Kevin Kelly offers 99 pieces of good advice: "Being wise means having more questions than answers."

Originally published at: Kevin Kelly offers 99 pieces of good advice: "Being wise means having more questions than answers." | Boing Boing


Be governed not by the tyranny of the urgent but by the elevation of the important.

I’m not sure what that means. I always told my kids that “urgent” meant “important and can’t wait”.

I had to introduce that distinction because of conversations like this:

Offspring: “Daddy! Daddy!”

Me (doing something messy, potentially dangerous, or both): “I’m really busy just at the moment. Is it important?”

Offspring: “Yes.”

Me (cleans up mess/makes situation safe): “OK, then. What is it?”

Offspring: “I love you.”

I mean, they weren’t wrong.


Sunscreen, that’s is it people, sunscreen is my go to wisdom.


I think the point here is to focus energy on what is strategically important over that which is tactically urgent - eg: long term over short term.

There’s a principle in organizational management whereby issues that are urgent tend to suck up time and energy and detract away from strategically important tasks that actually lead to long term improvement.


Good advice however oddly specific. Must’ve needed something to get to 99


Yeah there’s a few that I find to be platitudes and not advice that’s actionable in the day to day. Obviously focus on the important things for long term stability and don’t just bandage the most apparent problems, but once something hits a certain threshold for urgency focus 100% on only that thing. If you’re arrested, your 401K isn’t the first thing you should focus on.

I do like the phrasing of the foundation of maturity though.

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His past lists also have a tendency to mix general and very specific. I like that. Usually the specific ones exemplify a more general idea that can be applied elsewhere.

Some of these I disagree with if they’re meant as advice for most people in our current society, but I do understand the perspective they’re written from and the sense in which those ones are also good advice.

• This is the best time ever to make something. None of the greatest, coolest creations 20 years from now have been invented yet. You are not late.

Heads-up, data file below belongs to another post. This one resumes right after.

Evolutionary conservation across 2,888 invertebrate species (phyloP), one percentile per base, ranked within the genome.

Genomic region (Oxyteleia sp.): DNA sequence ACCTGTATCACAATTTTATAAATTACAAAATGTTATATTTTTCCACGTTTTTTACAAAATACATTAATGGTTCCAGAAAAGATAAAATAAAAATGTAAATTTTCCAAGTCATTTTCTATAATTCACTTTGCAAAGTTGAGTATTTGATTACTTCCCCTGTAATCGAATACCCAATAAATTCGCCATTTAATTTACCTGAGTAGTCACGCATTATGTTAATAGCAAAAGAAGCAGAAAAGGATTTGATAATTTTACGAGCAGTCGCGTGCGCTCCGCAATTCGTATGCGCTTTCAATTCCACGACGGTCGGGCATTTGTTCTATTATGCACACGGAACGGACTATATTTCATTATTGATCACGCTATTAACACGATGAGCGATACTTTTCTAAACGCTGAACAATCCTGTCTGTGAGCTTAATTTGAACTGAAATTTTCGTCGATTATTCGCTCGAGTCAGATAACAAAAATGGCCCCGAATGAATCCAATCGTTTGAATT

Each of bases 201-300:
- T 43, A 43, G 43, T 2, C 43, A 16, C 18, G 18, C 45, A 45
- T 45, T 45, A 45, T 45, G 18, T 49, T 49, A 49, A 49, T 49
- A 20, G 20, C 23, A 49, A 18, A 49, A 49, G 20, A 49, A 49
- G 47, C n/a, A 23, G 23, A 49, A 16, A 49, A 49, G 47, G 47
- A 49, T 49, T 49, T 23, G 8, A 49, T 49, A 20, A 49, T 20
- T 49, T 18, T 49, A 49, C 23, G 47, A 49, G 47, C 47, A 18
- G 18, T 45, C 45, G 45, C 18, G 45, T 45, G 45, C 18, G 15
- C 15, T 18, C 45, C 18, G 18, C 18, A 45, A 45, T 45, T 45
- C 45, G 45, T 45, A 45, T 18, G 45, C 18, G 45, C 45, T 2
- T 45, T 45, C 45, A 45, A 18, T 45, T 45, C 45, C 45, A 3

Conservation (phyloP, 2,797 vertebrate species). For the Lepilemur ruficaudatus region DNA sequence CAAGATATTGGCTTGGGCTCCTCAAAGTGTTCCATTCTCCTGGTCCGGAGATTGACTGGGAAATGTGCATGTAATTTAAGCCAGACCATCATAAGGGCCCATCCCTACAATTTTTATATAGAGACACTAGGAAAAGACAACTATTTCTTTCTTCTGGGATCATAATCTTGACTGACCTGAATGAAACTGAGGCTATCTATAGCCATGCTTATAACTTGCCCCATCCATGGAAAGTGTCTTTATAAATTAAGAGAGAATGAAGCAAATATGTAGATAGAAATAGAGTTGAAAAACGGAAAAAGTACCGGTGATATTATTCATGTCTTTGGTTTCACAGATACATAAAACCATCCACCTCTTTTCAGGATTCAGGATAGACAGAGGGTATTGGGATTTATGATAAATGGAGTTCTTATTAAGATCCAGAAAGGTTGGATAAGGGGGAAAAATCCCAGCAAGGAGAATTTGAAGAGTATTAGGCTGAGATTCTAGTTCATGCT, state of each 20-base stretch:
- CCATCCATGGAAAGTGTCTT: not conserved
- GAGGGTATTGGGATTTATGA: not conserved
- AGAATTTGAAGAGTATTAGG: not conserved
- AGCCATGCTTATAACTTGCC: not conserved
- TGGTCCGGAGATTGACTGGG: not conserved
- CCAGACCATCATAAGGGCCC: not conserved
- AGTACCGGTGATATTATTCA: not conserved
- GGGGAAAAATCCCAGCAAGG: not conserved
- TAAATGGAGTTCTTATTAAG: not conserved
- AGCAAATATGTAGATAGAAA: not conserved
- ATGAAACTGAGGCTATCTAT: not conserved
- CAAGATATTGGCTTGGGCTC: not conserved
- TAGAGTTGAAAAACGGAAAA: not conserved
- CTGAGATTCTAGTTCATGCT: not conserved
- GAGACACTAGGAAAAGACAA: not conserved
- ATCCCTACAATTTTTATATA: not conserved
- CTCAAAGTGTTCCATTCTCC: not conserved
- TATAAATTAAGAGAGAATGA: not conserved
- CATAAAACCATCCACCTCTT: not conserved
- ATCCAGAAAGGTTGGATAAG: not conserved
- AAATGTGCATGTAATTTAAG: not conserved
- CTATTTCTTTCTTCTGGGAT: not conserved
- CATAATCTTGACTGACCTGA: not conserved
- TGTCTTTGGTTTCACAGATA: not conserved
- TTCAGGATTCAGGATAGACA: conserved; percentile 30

I maintain that humanity’s greatest invention is the dog, and I doubt we’ll be making major improvements in the next two decades.

• Even a foolish person can still be right about most things. Most conventional wisdom is true.

This is one of those points that’s technically true, and good advice for most people most of the time, and important for people specifically aiming to build and invent to remember. But, when it fails, it often fails catastrophically, black swan style. In some cases those failures can destroy whole communities and societies.

• The greatest rewards come from working on something that nobody has a name for. If you possibly can, work where there are no words for what you do…
…A multitude of bad ideas is necessary for one good idea.

This is true because most possible ways of working on something nobody has a name for, will be bad ideas, and will fail. Only act on this advice if you can survive the failure. Corollary: most of us can survive more than we think, but it’s still going to cost potentially years of your life. Make sure it’s worth the risk to you, and give it your all when you do.


I have been able to tie a bowline[, with one hand, behind my back, with my eyes closed, in under a minute] since my teens, and have won any number of bar bets and the like accordingly. Taught myself how when challenged to do so by a skipper I worked for, who promised a dinner if anyone could do so. He bought me a bag from McDonalds, the fucker. “Marlinespike seamanship” is the term of art applied to working with line, splicing, and knot work.


i want to print these on little slips of paper to make Fortune Cookies 2.0 - or better yet, Wisdom Cookies?
China Cookie GIF by SWR Kindernetz

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